Just last month, MEF announced a collaboration with The Linux Foundation’s Open Network Automation Platform (ONAP).  Open Network Automation Platform (ONAP), a Linux Foundation to jointly facilitate development of an LSO Framework and the creation of standardized open LSO APIs. This too aims to automate the “entire lifecycle” for services orchestrated across multiple provider networks and multiple network technology domains.

The accolades from MEF members are pouring in. In a keynote address at the MEF17 event in Orlando, Kevin O’Toole, Senior Vice President of Product Management, Comcast Business, described MEF 3.0 as a “pivotal moment for carriers - a generational leap”. He predicts that this common orchestration framework will reach maturity right at the time when big bandwidth pipes are reaching deep into the last mile. Comcast sees “transactional gigabit” connections being ubiquitous – meaning not only lots of bandwidth but smart bandwidth with the ability to transact with third-party networking services. He foresees rapid price compression matched with powerful new services.
A big carrier like Comcast, which soon will have DOCSIS 3.1 running in all its major U.S. market, certainly has sway to influence the market.  If they like MEF 3.0, that’s certainly a good omen.

Shawn Hakl, Senior Vice President Business Products, Verizon, said MEF 3.0 “covers the critical areas needed for the next generation of innovation in SDN/NFV based services,” and expressed confidence that this standardization of the orchestration of software-based services will help it launch new services with the visibility and control demanded by developers. The same type of positive feedback was also heard from CenturyLink, Windstream, GBI and Telecom Italia Sparkle.

Lots more work and convincing needs to happen

MEF has already standardized the orchestration of static Carrier Ethernet 2.0 services.  It is also ready to go with MEF 3.0 Carrier Ethernet services. However, we are still in the early stages for the orchestration of dynamic wavelength services. At MEF17, several proof-of-concept demos from optical transport equipment vendors and their service provider partners are on display. It’s good progress, but there is a significant distance between the proof-of-concept stage and mature carrier service. The same could be said for orchestrating dynamic IP services over the WAN – we’re not yet at the stage of standardized deployments. With SD-WAN services, the MEF has published common definitions, but again, it is everyone for themselves when it comes to orchestrating SD-WAN services with multicarrier interoperability. Eventually, MEF would like to add dynamic security services to its list of standardized capabilities.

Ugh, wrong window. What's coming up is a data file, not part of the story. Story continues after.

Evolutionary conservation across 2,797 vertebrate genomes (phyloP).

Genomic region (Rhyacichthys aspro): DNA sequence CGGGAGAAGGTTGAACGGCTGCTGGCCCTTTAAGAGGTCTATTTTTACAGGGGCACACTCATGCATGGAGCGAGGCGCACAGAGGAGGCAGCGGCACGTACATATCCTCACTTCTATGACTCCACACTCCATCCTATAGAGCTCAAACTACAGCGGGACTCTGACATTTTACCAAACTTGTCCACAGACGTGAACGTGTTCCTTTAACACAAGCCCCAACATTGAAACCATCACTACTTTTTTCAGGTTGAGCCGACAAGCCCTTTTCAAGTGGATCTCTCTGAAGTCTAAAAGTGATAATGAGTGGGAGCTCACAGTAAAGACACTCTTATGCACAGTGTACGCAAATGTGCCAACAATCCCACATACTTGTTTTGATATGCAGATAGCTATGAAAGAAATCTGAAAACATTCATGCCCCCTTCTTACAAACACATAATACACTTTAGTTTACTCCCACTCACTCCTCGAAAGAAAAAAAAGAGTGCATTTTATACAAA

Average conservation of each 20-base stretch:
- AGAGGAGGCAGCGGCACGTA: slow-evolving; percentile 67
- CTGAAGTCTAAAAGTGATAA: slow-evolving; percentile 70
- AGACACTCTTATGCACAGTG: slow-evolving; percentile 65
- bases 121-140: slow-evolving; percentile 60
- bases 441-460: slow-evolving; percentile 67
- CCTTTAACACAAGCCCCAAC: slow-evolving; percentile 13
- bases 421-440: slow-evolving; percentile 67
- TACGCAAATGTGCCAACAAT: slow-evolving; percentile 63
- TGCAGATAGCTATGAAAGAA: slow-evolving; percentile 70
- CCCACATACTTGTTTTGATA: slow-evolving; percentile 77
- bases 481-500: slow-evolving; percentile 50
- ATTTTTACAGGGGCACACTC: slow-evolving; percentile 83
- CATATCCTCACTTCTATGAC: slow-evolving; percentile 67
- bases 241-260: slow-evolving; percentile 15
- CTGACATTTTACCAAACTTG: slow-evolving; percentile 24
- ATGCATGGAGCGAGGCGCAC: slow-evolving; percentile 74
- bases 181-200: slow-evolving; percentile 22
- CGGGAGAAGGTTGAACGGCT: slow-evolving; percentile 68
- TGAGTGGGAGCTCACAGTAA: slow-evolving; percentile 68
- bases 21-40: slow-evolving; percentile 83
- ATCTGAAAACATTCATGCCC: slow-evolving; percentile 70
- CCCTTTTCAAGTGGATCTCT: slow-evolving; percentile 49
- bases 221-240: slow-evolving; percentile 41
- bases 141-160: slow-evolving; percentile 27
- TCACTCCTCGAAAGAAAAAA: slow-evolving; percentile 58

Bear in mind that the ambition of this MEF 3.0 is all encompassing – a global framework. However, the MEF as an organization has been driven by Tier One operators in the U.S., including AT&T, Comcast, Verizon, Charter, Windstream, Level 3, and CenturyLink. The notable international operators backing MEF include Colt, PCCW, PLDT, Orange, and Telecom Italia Sparkle. There are a handful of other carriers as members too, but this leaves out the majority of service providers, whose support is essential before we can say that MEF 3.0 has become the defacto global services framework. With Carrier Ethernet we can see a global adoption. MEF reckons there are about 150 companies – including 100 service providers – selling Carrier Ethernet 2.0 certified solutions. Together, these account for an estimated $80 billion in annual global sales of products and services. 

Now it’s time to see if the same traction can be found for MEF 3.0.


The other missing ingredient in this recipe for transformational global services is the presence of the global public cloud providers. It is one thing to orchestrated services, but to achieve that end-to-end vision there are bound to be many connections originating or termination in the hyperscale data centres of Alibaba, AWS, Fabeook, Google, or Microsoft. They will have to join the party too.